We’re all guilty of wasting food.
Sometimes we dump the leftovers in the trash after a big meal, or we find forgotten food in the fridge that has long since expired.
Restaurants, grocery stores and food distributors are also wasteful – throwing out ugly-looking but perfectly good produce and getting rid of products as soon as they hit the “best before” date.
In fact, according to Value Chain Management International, a sustainability-focused consultancy firm, it’s estimated that $31-billion worth of food is wasted every year in Canada.
Tammara Soma hopes to break the cycle of wasted food and wasted money. The University of Toronto PhD student in the Faculty of Arts & Science and Trudeau Foundation Scholar founded theFood Systems Lab, which aims to work with private, public and community organizations to find solutions to Canada’s waste problem.
“The role of the Food Systems Lab is to bring all these diverse, multidisciplinary stakeholders and collaborate together,” she says.
The lab, funded by the Pierre Elliott Trudeau Foundation, will be conducting a series of workshops beginning Nov. 24 to find the root of the waste problem
“The idea is that at the end of the Food Systems Lab, we would come up with interventions – a prototype that can be tested in a microfood system to see how it works,” says Soma.
According to U of T research, almost 12 per cent of Ontarians are food insecure – meaning they have trouble accessing the food they need to have a healthy, balanced diet.
“We can’t keep going on this path where we waste food and waste resources,” says Soma.
Planning graduate student Kelsey Carriere is doing research with the Food Systems Lab. She has been conducting interviews with different organizations along the food supply chain from restaurants to community groups.
“One of my most enlightening interviews so far has been with an elder from a traditional knowledge centre who was giving an Indigenous perspective on how food is valued, on gratitude and how nothing should go to waste,” she says.
Carriere says there is some reluctance on the part of food producers and suppliers to adopt a waste-reduction strategy.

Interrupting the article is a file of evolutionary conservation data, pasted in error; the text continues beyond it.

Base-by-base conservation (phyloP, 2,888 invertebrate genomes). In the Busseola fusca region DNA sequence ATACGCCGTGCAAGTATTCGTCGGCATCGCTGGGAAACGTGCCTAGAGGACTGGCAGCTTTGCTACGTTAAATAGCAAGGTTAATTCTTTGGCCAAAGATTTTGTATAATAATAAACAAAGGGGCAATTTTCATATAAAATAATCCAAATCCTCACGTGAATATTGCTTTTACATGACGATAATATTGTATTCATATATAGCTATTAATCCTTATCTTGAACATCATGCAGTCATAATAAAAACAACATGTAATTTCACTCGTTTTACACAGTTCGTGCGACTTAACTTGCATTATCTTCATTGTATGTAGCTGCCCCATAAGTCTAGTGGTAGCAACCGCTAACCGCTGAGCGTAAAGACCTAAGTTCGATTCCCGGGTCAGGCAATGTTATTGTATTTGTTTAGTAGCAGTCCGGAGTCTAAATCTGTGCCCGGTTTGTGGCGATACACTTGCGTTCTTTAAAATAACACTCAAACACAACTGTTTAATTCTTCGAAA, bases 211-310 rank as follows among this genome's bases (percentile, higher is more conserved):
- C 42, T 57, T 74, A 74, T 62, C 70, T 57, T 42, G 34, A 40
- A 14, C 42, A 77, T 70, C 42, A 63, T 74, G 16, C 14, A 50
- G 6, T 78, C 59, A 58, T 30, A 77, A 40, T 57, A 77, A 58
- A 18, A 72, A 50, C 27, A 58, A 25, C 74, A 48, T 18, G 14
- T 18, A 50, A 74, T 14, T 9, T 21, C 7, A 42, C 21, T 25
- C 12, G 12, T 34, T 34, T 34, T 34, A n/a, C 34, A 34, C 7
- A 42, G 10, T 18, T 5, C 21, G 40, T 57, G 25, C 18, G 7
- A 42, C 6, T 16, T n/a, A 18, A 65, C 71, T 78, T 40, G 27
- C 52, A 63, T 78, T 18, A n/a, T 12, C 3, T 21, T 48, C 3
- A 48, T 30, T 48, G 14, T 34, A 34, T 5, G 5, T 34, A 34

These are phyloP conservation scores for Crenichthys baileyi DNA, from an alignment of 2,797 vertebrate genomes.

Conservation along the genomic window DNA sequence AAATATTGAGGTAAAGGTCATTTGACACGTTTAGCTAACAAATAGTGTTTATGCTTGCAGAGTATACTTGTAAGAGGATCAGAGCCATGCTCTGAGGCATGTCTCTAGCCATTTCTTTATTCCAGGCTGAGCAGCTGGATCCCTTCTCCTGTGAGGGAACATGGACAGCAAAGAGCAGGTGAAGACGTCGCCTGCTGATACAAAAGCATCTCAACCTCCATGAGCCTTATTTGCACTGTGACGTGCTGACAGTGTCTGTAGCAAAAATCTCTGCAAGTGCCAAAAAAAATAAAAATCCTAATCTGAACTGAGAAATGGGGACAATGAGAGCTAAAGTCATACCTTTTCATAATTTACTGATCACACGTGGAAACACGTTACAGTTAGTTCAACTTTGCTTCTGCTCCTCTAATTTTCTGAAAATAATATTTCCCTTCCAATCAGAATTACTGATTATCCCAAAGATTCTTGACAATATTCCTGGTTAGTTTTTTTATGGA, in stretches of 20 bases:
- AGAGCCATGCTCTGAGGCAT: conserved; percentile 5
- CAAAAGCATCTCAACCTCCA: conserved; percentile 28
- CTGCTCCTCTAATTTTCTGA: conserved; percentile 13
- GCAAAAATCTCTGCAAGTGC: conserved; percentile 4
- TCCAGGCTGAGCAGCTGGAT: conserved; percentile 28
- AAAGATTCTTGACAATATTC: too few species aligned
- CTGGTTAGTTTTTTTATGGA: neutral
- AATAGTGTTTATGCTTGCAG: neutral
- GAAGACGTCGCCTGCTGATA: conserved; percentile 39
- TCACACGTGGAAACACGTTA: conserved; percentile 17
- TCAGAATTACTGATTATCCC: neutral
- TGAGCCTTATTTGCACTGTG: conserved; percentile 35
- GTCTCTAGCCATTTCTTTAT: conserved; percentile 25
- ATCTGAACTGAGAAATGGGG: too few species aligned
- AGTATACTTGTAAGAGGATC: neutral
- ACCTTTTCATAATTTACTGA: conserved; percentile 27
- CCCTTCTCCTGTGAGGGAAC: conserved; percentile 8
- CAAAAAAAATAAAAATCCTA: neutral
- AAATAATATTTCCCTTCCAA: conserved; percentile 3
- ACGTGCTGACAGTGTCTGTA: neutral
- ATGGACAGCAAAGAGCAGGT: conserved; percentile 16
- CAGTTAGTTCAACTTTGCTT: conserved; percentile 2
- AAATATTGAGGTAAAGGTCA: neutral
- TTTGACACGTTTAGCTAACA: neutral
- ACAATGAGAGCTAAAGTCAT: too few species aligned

“Nobody’s against it in principle. It’s really just a question of logistics. At a large-scale corporate-level, when you’ve got a system that works, and you’re being asked to redesign that, it’s a daunting task,” she says.
Changes also need to be made by consumers and retailers, says Virginia Maclaren, associate professor and chair of the department of geography and planning and an expert in waste management.
“Households are constrained in many ways in terms of how they reduce food and produce food waste by time constrains, by family constrains, by marketing constraints – they’re sold certain types of foods that they maybe don’t need,” says Maclaren, who is the special advisor to the Food Systems Lab.
Those who are willing adopt the “waste not” philosophy of a new generation of city planners.
“With growing urbanization and a growing population, we need to feed all the people. I think that’s part of the reason why I call myself a food systems planner,” says Soma.
This new type of planning is growing in popularity, says Maclaren.
“Demand for it is starting to explode because municipalities are developing food plans, food policy councils or trying to integrate food considerations into their official plan,” she says.
Many kids have faced mothers who threatened punishment for not eating everything on their plates and wasting food. But, judging from the estimated $27 billion worth of food Canadians throw away each year, that tactic hasn’t worked.